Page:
So, now that we’ve talked about reasons that we may be hesitant to form relationships with people around us, what can we do instead?
Be empathetic; be open to new ideas and perspectives. Be willing to have your mind changed or broadened. A good passage for me to remember when I am interacting with people who have drastically different viewpoints or belief systems than me is this:
“My dear brothers and sisters, take note of this: Everyone should be quick to listen, slow to speak and slow to become angry, because human anger does not produce the righteousness that God desires.” James 1:19-20
What keeps us from finding community/forming relationships?
By Bekah Leary
In my last post, I talked about the importance of Christian community, which is something that I think most of us can agree on. But usually, in a transition, we enter a new place where we don’t have a lot of community automatically. And when we are in the midst of a transition, it can be hard to seek out community. Whether we are in the “chaos” stage of transition, still learning our way around, or just emotionally and mentally exhausted, we don’t always want to get to know the people around us or have them know us.
I love talking about community. I love it because it reflects so much of God’s heart and character. God is a Trinity; Father, Son, and Holy Spirit. God is a relationship, three in one.
Since we are people made in God’s image, we are meant to live in community with other people; we see this in the early church, in God’s plan for marriage, and in Paul’s need for community. Even Jesus surrounded himself with people. God did not intend for us to live life on our own-we need other believers around us for several reasons. Being a follower of Jesus is a battle and we need others to:
The young teenage girl growing up in Tokyo never would have thought she’d come to live and work anywhere in Europe, let alone Budapest, Hungary. Goodness, she barely survived moving to the US for college. So what brought her halfway across the world? Well, it’s simple: the call to discipleship.
I remember growing up in Tokyo and all the joys of living in a city filled with kind people, phenomenal cuisine, and familiar sights. There are so many things I love about that country and despite holding a Singaporean passport I still call Japan home. My parents are missionaries, I grew up around other missionary families and attended a Christian school. Early on I learned about how Jesus spent His life on earth discipling others and teaching them what it meant to follow and love Him. I think I knew what that looked like seeing as I was exposed to ministry from a young age. Christ left His disciples, and all believers with a call to continue the work He had already started. However, I don’t think I fully understood how much deeper this calling was in shaping who I was, and how much I could apply it into my own life and get involved with discipleship myself.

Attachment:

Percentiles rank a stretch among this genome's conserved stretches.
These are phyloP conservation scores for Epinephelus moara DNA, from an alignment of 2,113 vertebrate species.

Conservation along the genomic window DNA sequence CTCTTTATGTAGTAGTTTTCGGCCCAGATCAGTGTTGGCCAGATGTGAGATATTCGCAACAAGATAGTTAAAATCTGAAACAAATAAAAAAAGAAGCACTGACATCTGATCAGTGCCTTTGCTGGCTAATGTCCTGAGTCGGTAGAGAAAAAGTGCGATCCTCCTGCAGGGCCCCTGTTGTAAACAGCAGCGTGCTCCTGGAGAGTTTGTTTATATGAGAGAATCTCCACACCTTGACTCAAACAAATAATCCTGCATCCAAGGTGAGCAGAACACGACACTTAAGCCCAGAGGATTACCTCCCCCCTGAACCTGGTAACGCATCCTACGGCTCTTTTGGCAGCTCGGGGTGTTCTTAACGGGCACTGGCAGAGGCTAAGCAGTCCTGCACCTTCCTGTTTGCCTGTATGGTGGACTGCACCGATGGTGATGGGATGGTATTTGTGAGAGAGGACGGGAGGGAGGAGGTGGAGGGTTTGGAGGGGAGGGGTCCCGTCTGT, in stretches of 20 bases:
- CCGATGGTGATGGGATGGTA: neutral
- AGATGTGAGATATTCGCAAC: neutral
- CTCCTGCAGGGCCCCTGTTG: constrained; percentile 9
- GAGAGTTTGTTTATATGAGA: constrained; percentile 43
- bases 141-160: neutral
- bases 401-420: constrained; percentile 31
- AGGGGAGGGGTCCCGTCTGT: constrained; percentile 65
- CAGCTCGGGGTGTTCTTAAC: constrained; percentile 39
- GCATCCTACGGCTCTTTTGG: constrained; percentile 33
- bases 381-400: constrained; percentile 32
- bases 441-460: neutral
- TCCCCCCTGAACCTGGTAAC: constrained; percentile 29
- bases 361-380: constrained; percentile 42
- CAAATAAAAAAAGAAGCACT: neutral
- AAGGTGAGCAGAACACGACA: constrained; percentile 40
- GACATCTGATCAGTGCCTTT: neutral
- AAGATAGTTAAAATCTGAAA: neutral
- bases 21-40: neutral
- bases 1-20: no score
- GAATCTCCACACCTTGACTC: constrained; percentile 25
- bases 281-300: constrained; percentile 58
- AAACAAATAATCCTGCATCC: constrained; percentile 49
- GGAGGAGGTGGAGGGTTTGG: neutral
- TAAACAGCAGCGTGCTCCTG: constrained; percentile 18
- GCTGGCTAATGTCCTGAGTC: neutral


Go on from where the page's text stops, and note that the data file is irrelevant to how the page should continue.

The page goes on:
My desire for control and the franticness I feel when I lack it became pronounced when I moved to Budapest last Fall. One of my responses to this transition has been to try to control as much as I can around me; whether that be the messiness of my apartment, being super punctual, and sometimes, trying to control the people around me like my teammates and friends. You can imagine how that goes… I don’t like to acknowledge how much I don’t like not feeling in control, but I come face to face with it when life don’t go my way.
I am the kind of person that likes structure; I like it when everything fits into neat little boxes. I like to be in control. Being in control of my life makes me feel secure and comfortable. It makes me feel like I am the authority of my life. But most of the time, the second we start to feel like we’re in control something comes along that changes our plan and messes that up. And I think I know why. Because if life worked in perfectly, calculated ways that we could have full control over, then we would try to make life work without God.
This past weekend MK2MK hosted its first college retreat. We had 24 college students either fly or drive to Florida for a weekend of fun, community, and learning how to be a TCK (Third Culture Kid) in college.
Jessi is an MK who has lived all over. She hopes to one day become a counselor for MK’s but right now she is living in Tennessee with her family. She joined the MK2MK team this summer to lead Xtrack.
Growing up I prided myself in being what I thought was a “good” missionary kid: obedient, respectful and above all, honest. It wasn’t until a few years ago that I realized I had lied almost every day of my life to my family, friends, and even myself with two simple words: “I’m fine.”